Doctoral College Cyber-Physical Production Systems at TU Wien
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Cyber-Physical Production Systems (CPPS) are complex systems combining many different subsystems spanning from machining level (tooling machines, robots, material handling systems etc.) to software level (monitoring, virtual metrology etc.). Those subsystems can again comprise a multitude of sensors and actors in a network controlled by embedded systems and PLC. These are typically structured along the automation pyramid as can be seen in the figure. 

In addition to conventional automation and control technology for production facilities, an aim of CPPS is to design "smart" systems that embody so called self-x capabilities (e.g., self-configuration, self-organization, self-optimization) in order to be able to adapt autonomously to unforeseen states on machine level as well as non-intended situations on production system level due to failures, lack of material etc. Even though autonomous interaction on micro-level is intended and required for an implementation of advanced production concepts in modern environments, observability and controllability has to be assured. Certain levels of functionality and system behavior have to be guaranteed.

The combination of systems forming a CPPS have to be engineered and designed within a multi-domain environment of virtual product development. The outcome of such a development process determines corridors of operation and limitations to autonomous behavior of a CPPS. A coherent virtual representation of a production system being in operation forms the basis in order to be able to rapidly respond to changes as well as simulate new behavior of a customized system prior to deployment. The product and system developers today are well supported with specialized tools in their domains, e.g., CAD or simulation.

The integration of the domain specific methods and tools for mechanical design, electric/electronics engineering and software development is one main challenge in creating complex technical systems. Utilizing synergies based on the different methods, approaches, and knowledge from these fields should allow CPPS development teams to create robust and reliant CPPS in an innovative way.

Within this PhD project, work on methods and tools for Virtual Engineering Design of CPPS will be tackled. This includes research on tools to describe complete CPPS coherently as models which represent all required information from all involved domains. Furthermore, investigation in development methodologies will be pursued, especially the application of VDI 2206 (methodological support for the cross-domain development of mechatronic systems) as general procedure for the development process of CPPS. This creating additional interest in virtual representation of artifacts supporting the development processes and its management, e.g., requirements, logic, function, and physics.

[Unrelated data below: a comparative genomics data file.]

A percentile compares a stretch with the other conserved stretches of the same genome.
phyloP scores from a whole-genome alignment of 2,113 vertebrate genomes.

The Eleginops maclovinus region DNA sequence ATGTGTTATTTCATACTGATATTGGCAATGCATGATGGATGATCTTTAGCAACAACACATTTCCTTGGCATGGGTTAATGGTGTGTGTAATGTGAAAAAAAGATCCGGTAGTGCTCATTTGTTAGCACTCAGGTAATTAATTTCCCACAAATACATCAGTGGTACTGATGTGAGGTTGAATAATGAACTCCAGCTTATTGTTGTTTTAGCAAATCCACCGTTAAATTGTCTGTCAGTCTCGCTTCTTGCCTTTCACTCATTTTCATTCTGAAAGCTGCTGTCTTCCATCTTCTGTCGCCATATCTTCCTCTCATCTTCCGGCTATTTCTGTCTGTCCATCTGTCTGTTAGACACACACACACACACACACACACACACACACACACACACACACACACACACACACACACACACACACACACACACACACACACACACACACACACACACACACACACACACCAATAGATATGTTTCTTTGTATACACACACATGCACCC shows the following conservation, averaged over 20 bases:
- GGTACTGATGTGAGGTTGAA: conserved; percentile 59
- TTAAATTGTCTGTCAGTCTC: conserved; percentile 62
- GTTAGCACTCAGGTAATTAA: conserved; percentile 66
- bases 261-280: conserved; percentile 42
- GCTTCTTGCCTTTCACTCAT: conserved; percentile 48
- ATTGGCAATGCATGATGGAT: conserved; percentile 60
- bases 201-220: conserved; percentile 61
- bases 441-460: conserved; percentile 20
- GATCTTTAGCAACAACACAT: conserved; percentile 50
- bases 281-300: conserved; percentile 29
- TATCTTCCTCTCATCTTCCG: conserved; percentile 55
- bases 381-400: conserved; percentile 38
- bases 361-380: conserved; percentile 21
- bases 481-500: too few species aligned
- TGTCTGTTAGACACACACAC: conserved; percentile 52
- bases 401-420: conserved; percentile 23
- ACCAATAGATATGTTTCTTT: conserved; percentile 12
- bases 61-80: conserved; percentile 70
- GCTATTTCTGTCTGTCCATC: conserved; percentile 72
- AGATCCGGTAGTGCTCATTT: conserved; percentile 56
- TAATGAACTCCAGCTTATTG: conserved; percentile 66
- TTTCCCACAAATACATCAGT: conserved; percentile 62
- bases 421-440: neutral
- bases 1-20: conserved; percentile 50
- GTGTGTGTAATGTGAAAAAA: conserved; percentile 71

PhD-Student and Supervision

PhD-Student: Dipl-Ing. Paul Weißenbach

Paul works as a research assistant with the Mechanical Engineering Informatics and Virtual Product Development (MIVP) research group at TU Vienna.

He finished the master program "Business Engineering and Computer Science" at TU Vienna with a thesis about semantically supported features in requirements management software. His bachelor thesis is about applying mechanical design automation. Before his studies, he attended a technology and crafts orientated higher college (HTL) for automation engineering and additionally gained professional experience as a mechanical engineer. While and after his master he worked as software developer mainly focusing on client side web applications.

His main areas of interest are development methodologies, processes and tool support for engineers and development teams. The goal of his research efforts is to make teams/companies able to create higher quality products and services faster, all while conserving vital knowledge about customer needs and growing insight into possible technology that fulfills these and potential future customer needs.

Supervision:

Advisor: Prof. Dr. Detlef Gerhard, Mechanical Engineering Informatics and Virtual Product Development (E307-5)